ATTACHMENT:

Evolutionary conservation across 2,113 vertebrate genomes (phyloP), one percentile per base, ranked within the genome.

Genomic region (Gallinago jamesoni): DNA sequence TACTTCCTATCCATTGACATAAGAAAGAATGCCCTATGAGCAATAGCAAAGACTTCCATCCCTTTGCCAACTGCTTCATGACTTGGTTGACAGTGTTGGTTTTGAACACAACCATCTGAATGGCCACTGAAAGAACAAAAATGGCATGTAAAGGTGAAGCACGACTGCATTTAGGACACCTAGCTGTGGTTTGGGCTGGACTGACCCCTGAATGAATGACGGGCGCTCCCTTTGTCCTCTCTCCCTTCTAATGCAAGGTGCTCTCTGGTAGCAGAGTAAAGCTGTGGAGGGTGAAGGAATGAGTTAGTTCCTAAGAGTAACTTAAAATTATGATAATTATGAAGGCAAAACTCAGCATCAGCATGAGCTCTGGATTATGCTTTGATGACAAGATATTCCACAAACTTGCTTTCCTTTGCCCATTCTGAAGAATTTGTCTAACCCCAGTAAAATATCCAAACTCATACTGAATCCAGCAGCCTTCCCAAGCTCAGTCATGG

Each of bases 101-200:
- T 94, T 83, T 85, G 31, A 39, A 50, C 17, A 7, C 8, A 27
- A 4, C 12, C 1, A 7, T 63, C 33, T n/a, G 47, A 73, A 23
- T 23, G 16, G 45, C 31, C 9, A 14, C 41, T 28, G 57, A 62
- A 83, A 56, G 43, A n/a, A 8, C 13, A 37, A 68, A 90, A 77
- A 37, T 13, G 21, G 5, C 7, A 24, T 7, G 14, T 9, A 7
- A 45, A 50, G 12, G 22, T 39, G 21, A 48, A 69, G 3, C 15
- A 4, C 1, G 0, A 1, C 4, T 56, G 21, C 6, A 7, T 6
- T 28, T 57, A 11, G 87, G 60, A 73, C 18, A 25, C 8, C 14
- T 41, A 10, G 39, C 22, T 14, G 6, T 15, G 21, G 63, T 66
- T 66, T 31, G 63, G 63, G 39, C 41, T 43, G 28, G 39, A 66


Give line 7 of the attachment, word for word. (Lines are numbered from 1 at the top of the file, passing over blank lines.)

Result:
- A 83, A 56, G 43, A n/a, A 8, C 13, A 37, A 68, A 90, A 77